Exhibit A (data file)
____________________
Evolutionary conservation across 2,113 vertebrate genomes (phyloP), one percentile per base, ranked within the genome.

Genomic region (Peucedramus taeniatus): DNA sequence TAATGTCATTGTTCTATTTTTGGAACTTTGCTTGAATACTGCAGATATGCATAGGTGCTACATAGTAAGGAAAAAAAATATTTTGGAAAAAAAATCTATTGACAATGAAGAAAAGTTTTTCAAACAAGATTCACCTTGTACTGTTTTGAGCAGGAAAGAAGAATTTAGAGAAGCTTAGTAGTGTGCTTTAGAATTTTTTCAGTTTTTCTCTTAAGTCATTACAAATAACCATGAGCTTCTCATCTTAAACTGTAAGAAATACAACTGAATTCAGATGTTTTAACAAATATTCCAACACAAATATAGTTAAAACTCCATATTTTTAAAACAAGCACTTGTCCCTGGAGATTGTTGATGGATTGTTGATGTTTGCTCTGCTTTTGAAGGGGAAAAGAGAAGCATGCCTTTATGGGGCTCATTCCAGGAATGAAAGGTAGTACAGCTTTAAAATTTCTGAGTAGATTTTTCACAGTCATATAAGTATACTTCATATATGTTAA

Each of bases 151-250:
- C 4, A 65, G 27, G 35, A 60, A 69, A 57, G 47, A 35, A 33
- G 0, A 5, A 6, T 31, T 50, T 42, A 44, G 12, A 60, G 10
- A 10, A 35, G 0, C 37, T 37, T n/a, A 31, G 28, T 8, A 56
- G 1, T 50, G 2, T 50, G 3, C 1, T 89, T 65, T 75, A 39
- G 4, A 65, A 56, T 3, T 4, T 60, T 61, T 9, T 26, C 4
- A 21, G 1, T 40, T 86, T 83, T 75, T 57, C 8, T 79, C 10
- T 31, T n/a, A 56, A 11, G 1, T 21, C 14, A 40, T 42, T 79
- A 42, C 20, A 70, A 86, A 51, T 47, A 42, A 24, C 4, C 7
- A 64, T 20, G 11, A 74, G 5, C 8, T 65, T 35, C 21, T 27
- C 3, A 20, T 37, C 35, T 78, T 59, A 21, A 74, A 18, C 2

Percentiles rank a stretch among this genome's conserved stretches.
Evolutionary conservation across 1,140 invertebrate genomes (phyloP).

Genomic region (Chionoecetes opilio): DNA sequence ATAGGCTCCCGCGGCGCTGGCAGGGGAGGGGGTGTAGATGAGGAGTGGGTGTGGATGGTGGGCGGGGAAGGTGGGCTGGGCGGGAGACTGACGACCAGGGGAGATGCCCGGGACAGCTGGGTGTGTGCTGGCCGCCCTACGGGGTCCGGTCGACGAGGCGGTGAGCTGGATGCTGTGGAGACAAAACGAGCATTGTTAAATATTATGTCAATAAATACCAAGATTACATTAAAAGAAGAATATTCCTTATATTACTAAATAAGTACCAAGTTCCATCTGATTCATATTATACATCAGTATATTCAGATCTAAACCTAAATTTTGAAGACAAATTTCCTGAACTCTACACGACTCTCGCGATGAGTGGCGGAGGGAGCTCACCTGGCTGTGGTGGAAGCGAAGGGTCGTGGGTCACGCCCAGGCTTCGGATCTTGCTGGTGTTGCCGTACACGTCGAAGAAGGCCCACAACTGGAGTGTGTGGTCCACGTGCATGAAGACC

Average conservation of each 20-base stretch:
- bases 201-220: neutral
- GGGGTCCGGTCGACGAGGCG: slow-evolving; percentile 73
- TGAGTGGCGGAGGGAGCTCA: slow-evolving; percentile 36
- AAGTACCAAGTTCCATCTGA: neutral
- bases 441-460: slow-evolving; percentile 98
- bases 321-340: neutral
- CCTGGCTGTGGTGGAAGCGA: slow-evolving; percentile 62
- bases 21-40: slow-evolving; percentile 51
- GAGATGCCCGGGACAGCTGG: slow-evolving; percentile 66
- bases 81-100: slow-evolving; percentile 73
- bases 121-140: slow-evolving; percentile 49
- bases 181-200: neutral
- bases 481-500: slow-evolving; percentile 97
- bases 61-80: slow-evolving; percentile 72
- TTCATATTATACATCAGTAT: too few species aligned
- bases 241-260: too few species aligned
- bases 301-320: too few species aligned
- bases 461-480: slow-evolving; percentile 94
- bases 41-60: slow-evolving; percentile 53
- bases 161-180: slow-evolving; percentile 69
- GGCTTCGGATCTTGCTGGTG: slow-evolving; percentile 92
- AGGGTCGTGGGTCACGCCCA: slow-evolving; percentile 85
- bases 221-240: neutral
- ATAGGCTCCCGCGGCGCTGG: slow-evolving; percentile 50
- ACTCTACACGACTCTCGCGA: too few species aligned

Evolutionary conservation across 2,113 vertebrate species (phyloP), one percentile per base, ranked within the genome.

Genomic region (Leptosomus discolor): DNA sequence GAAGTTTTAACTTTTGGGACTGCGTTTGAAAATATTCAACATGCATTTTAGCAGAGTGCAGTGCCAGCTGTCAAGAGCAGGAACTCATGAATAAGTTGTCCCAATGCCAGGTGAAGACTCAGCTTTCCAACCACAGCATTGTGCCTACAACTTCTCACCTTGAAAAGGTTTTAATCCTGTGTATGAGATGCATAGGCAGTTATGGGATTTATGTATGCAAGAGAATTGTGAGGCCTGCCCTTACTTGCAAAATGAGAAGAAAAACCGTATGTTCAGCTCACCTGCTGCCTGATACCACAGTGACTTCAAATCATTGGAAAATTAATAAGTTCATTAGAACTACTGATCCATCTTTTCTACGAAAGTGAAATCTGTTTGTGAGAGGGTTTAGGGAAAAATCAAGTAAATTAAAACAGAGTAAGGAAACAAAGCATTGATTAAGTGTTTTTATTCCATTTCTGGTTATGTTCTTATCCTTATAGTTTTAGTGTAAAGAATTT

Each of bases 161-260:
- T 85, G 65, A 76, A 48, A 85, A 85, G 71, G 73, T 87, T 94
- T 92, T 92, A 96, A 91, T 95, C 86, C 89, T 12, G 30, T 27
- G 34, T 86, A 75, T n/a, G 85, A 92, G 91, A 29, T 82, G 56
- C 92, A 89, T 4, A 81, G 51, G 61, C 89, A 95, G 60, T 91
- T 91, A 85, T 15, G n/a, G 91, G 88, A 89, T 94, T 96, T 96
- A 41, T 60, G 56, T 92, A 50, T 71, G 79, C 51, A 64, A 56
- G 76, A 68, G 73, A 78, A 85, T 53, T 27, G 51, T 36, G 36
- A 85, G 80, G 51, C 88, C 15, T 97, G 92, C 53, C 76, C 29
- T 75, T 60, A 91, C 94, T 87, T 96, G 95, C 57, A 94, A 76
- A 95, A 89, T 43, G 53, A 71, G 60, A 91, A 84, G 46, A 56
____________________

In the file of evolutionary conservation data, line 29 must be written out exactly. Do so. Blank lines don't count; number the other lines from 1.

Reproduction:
- bases 181-200: neutral